A long-running Variety Show, hosted by New York Daily News theater columnist Ed Sullivan, that was required Sunday-night viewing on American television for decades. It aired on CBS as Toast of the Town from June 1948 to September 1955, and as The Ed Sullivan Show until June 1971, when it fell victim to The Rural Purge.
It is best remembered for the numerous rock music acts it featured, particularly Elvis Presley and The Beatles, as well as its comedy and novelty acts such as Wayne and Shuster. And it played a key role in the early history of The Muppets, as one of the several shows that featured Jim Henson's creations.
Briefly revived in the 1990s as The Virtual Ed Sullivan Show, with a CGI recreation of its famous host a la Max Headroom.
"We've got some really big tropes":
- Bowdlerise: The Rolling Stones were infamously forced to change the chorus of "Let's Spend the Night Together" to "Let's Spend Some Time Together".note As mentioned below, The Doors were also asked to changed the lyrics of "Light My Fire", but didn't.
- Broadcast Live: With the exception of the occasional film clip or short subject, it was all live every Sunday at 8 pm Eastern for most of the run, though toward the end he relied more on pre-recorded segments. The introductions of celebrities in the audience were often pre-taped as well.
- Catchphrase: Ed had a few phrases he would commonly use, such as "For all you youngsters out there...", "And now, right here on our stage...", and of course "a really big show", with "show" pronounced as "shew".
- Cool Old Guy: Ed himself. He was already in his sixties when The Beatles first appeared on his program in February 1964 (and he'd booked them even before they hit it big in America, after seeing how huge Beatlemania was in Britain when he made a visit there in late '63). He also gave national exposure to the likes of Richard Pryor and George Carlin and featured youth-friendly musical artists such as The Rolling Stones, The Mamas & the Papas, Jefferson Airplane, and The Doors (even if the latter band was never invited back after Jim Morrison defied the censors' request not to sing "Girl, we couldn't get much higher" while performing "Light My Fire"). And even though Joan Rivers and Barbra Streisand aren't exactly considered "youthful" these days, they got a big help by appearing on Sullivan's show when they were young (or younger in Rivers's case) upstarts in The '60s.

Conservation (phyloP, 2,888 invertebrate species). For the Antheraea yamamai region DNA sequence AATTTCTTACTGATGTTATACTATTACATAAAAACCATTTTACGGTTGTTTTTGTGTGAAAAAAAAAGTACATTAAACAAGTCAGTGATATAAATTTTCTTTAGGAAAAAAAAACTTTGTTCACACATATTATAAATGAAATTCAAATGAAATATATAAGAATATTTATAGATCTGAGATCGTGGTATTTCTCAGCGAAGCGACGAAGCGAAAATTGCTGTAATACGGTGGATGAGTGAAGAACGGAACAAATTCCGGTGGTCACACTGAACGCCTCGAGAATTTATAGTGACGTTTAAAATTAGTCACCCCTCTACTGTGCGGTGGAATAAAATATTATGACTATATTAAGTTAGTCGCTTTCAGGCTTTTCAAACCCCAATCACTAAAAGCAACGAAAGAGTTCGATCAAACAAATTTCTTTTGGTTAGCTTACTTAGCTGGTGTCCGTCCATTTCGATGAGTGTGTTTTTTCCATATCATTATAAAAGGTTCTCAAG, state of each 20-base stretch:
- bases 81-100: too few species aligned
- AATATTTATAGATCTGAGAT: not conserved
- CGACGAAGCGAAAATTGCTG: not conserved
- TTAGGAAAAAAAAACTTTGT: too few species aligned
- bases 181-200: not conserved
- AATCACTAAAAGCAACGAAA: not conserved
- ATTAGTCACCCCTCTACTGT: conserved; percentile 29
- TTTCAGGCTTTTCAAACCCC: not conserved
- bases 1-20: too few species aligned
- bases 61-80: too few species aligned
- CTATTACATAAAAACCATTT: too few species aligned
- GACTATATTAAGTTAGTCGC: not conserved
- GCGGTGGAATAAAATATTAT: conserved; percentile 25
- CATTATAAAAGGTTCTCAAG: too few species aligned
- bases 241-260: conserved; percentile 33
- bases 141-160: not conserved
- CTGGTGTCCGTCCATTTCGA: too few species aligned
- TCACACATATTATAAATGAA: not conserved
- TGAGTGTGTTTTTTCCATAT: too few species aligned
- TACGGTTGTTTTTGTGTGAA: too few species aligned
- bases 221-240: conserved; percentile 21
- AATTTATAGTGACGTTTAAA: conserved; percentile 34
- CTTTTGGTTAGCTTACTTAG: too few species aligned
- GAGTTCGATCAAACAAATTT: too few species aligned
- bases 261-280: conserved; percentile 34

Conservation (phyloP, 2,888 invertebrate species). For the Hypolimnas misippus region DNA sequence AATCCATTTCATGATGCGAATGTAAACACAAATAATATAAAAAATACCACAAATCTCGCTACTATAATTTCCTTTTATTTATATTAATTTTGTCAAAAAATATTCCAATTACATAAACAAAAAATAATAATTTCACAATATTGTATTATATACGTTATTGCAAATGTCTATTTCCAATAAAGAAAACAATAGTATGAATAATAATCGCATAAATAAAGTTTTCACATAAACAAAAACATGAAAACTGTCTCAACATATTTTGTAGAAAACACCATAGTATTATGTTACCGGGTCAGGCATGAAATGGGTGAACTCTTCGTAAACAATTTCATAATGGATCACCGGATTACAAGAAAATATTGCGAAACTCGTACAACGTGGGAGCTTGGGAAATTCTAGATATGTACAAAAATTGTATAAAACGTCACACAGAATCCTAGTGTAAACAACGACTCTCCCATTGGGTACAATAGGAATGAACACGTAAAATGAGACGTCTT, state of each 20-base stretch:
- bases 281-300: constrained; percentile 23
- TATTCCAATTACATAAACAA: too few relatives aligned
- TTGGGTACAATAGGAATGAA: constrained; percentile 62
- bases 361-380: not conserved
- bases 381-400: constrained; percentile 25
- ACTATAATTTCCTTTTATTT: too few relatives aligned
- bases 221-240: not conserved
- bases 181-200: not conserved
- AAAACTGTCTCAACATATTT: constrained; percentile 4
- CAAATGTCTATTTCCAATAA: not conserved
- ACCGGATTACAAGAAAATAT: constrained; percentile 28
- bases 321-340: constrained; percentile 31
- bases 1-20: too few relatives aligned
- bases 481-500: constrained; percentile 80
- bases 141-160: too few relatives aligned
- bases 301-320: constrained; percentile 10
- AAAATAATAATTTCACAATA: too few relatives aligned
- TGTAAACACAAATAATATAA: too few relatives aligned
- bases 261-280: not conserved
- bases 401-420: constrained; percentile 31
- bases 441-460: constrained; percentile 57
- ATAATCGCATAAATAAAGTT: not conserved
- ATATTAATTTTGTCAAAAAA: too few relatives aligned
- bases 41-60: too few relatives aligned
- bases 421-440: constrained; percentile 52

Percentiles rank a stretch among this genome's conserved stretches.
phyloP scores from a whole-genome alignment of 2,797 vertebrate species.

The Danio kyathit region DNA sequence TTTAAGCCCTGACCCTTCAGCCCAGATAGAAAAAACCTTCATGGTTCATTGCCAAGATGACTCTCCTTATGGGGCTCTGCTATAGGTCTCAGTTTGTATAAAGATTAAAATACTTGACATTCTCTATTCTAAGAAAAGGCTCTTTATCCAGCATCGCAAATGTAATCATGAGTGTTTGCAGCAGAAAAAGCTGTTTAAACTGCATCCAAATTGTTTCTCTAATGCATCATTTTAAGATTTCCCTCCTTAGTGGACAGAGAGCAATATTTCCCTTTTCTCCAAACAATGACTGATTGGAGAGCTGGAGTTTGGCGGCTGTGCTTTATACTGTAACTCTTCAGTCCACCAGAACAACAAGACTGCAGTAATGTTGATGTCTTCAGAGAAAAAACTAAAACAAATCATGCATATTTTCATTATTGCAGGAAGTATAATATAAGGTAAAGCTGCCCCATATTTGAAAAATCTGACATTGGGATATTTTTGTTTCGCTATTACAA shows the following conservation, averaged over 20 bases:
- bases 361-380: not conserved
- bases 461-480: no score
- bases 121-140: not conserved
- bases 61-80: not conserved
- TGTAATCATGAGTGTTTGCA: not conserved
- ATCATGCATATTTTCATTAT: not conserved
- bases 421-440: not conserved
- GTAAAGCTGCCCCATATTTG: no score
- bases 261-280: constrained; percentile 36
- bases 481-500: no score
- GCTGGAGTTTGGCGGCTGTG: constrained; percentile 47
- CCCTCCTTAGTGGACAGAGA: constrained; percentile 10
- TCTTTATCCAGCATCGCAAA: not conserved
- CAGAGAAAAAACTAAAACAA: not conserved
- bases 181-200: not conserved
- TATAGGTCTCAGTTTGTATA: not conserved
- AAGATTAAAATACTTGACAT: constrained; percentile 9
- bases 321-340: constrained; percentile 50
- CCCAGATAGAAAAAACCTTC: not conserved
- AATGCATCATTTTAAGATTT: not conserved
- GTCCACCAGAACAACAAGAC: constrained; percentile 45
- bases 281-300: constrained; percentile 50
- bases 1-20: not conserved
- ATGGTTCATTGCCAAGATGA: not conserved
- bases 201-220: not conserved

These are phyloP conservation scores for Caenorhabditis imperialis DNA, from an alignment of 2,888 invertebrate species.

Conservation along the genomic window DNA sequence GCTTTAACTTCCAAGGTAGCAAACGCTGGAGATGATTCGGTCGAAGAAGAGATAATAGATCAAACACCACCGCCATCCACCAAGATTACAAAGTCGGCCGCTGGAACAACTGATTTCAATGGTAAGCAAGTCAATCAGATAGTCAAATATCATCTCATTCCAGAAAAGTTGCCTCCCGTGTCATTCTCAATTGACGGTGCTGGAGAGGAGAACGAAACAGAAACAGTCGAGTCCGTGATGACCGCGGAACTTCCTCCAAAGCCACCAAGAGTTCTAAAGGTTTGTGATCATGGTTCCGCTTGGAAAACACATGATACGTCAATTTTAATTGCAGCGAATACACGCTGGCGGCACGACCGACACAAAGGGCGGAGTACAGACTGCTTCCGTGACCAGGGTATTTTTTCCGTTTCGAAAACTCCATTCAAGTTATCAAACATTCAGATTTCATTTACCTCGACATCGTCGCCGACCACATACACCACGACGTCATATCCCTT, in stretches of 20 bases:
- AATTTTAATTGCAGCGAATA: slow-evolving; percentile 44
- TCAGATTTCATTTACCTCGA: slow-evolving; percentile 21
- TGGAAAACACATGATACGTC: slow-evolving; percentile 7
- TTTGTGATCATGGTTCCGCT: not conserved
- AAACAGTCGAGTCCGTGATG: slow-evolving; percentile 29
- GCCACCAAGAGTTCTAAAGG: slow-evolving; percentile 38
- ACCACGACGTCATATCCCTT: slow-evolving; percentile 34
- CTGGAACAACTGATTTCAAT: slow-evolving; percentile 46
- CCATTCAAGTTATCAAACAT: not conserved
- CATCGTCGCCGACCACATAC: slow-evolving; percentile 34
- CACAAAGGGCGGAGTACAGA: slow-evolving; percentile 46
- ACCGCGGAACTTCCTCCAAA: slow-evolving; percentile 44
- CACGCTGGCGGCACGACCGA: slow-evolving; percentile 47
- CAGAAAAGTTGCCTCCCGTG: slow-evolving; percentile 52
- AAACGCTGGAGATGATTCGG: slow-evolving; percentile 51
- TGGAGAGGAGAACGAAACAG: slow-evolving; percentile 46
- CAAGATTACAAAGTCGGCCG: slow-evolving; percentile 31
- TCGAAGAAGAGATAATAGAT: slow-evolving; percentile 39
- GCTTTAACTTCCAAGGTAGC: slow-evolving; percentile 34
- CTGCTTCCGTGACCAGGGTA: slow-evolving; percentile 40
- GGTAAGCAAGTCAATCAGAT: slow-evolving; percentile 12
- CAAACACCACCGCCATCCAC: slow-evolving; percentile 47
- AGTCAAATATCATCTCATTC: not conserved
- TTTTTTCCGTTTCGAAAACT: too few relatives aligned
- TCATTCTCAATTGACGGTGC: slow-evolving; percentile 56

- The Eponymous Show: The show was commonly referred to as "The Ed Sullivan Show" even back when it was officially titled Toast of the Town.
- Flipping the Bird: Comedian Jackie Mason nearly saw his career destroyed after being accused of having done this during a 1964 appearance. Sullivan banned him from appearing on the show again for nearly two years, and only relented after Mason (who vociferously denied having made the gesture, or even being aware of its meaning) initiated a libel suit.
- Long-Runners: The show lasted for 23 years (1948-1971) and within the series, the Canadian comedy duo, Wayne and Shuster, appeared 67 times.
- Malaproper: Particularly with first time guests, Ed was known to mangle the introductions. For example, the first time the Muppets appeared, he introduced them as "Jim Newsom's Puppets".note
- Muppet: Jim Henson made several appearances in the show's later years, and one of Henson's first full-length Muppet productions, The Great Santa Claus Switch, was produced as a Something Completely Different episode of the Sullivan show in 1970.
- Early Installment Weirdness: The puppets that were to evolve into Cookie Monster and Grover made their earliest appearances in these skits; the former as a generic monster who devours an advanced computer piece-by-piece, and the latter as a minor villain in a Christmas sketch. The Great Santa Claus Switch debuts The Great Gonzo also as a minor villain. Grover and Kermit made an appearance shortly after the first season of Sesame Street ended where they debuted the Running Gag of Grover shouting "HEEYYY FROGGGIEEE!" at Kermit, giving him a Smack on the Back, then pestering him in a well-meaning way.
- Self-Deprecation: Ed Sullivan encouraged comedians who appeared on his show to imitate his stiff posture, nasal voice and catch phrases.
- Variety Show: Arguably the most successful one ever.
- Wham Episode: Possibly the biggest ever when The Beatles were on.